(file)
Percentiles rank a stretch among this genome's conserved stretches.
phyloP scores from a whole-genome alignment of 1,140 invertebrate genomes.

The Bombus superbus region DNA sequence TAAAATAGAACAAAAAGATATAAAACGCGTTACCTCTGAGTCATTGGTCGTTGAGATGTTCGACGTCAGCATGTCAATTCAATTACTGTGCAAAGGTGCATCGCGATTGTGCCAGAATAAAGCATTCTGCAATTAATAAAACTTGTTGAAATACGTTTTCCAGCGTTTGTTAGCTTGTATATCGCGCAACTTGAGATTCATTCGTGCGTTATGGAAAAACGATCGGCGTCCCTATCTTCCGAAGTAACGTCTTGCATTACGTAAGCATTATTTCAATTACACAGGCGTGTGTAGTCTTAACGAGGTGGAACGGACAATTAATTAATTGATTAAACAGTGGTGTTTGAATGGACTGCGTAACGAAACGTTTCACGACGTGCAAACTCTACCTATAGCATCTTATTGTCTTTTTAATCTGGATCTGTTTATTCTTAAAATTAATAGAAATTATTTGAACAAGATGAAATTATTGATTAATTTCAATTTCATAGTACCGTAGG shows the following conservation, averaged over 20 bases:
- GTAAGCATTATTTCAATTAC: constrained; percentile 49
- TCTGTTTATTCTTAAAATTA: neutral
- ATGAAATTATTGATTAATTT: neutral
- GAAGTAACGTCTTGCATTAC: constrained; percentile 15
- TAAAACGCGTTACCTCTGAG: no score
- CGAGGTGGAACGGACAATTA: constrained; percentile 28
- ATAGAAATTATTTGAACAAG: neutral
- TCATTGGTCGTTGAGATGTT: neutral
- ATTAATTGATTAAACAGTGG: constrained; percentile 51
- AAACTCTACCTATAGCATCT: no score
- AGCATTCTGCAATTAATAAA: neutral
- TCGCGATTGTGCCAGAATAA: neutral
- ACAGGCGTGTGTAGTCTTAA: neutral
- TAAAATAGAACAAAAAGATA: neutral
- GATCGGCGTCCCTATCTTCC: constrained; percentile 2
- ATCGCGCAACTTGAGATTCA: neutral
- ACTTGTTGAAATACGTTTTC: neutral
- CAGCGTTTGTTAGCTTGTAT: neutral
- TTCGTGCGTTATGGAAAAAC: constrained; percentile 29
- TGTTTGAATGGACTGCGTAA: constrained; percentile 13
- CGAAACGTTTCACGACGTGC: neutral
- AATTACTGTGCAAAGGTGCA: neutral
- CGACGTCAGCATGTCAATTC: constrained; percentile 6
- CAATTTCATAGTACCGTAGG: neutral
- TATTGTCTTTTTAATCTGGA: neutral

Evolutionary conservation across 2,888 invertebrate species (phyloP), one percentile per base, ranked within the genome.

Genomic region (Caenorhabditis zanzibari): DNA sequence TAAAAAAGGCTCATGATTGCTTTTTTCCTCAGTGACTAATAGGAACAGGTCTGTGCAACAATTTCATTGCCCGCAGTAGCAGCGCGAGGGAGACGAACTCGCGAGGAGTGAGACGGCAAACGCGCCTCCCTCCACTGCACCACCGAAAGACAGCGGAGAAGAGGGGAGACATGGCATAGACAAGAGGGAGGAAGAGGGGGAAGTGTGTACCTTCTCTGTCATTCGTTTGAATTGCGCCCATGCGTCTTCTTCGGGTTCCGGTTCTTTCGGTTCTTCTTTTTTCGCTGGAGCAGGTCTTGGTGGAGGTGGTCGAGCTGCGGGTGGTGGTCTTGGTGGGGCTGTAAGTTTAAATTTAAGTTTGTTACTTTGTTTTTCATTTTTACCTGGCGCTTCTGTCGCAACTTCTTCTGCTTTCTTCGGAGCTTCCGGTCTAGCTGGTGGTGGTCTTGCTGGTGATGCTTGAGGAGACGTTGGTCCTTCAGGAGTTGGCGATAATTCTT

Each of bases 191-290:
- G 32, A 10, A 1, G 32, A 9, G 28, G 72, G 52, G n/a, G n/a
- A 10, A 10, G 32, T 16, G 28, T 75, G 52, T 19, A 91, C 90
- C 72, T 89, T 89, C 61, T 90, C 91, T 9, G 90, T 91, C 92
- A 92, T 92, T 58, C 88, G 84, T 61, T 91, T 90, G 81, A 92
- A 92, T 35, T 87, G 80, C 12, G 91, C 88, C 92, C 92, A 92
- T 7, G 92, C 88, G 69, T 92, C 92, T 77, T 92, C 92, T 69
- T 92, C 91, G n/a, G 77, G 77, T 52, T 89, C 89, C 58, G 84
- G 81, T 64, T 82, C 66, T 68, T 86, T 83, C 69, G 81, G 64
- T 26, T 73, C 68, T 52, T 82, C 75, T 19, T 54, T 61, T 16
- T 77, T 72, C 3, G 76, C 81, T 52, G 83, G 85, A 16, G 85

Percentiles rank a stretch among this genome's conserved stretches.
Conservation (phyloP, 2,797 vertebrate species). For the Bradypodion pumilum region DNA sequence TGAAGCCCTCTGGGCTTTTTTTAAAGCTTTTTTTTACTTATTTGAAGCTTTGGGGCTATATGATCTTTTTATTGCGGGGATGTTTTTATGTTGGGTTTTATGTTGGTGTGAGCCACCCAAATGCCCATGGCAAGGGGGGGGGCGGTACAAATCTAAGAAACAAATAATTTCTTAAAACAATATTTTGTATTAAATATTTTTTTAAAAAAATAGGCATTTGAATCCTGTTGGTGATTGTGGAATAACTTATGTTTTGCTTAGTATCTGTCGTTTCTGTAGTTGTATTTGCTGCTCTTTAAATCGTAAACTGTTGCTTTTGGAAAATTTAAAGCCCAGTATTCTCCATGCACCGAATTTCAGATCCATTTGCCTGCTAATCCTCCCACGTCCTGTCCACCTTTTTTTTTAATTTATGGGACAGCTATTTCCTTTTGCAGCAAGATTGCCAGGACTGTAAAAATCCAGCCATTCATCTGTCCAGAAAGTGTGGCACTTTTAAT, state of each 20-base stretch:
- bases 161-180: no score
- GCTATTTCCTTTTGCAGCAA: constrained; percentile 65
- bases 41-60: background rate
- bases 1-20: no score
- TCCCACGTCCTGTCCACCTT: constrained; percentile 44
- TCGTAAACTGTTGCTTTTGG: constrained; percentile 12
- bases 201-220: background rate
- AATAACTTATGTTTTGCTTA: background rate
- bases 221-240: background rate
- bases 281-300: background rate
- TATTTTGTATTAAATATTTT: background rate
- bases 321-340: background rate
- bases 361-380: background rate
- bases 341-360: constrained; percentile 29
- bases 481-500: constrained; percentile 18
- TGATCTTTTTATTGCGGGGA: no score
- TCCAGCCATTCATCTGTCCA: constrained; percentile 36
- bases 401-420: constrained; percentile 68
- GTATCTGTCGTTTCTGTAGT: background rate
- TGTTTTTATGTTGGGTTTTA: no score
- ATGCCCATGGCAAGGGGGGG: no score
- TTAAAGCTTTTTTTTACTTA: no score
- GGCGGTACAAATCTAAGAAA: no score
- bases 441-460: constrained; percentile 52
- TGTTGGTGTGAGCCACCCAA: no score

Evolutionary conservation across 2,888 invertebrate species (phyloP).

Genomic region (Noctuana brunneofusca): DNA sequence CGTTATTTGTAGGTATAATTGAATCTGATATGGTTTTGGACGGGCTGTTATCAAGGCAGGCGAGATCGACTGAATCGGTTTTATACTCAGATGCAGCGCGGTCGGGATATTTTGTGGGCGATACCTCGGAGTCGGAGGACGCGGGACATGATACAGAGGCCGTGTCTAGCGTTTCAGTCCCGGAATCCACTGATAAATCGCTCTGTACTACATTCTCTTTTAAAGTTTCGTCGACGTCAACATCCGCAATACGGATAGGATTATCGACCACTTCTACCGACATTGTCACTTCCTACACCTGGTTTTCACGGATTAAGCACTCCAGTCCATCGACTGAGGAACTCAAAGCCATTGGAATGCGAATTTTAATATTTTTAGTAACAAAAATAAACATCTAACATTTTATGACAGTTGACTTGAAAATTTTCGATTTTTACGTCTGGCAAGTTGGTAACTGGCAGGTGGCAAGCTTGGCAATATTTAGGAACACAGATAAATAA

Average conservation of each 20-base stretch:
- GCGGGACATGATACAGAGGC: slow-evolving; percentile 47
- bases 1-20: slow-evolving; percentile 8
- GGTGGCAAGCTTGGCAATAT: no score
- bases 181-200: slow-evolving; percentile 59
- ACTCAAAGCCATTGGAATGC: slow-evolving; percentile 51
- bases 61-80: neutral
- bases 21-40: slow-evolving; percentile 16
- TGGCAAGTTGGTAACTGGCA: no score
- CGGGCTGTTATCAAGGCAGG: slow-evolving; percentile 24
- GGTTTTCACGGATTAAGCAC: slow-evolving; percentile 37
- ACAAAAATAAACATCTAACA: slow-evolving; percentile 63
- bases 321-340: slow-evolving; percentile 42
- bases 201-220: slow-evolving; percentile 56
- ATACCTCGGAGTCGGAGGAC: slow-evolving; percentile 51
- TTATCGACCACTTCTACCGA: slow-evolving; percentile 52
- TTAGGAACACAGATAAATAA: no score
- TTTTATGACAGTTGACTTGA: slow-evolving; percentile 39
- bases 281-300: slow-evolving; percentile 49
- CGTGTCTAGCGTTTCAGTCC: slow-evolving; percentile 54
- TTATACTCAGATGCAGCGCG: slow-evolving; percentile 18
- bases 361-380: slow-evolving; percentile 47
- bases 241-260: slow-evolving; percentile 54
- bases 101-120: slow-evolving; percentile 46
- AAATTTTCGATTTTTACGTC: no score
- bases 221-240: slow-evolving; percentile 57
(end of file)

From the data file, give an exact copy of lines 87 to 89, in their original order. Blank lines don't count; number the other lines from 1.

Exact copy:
- TTAGGAACACAGATAAATAA: no score
- TTTTATGACAGTTGACTTGA: slow-evolving; percentile 39
- bases 281-300: slow-evolving; percentile 49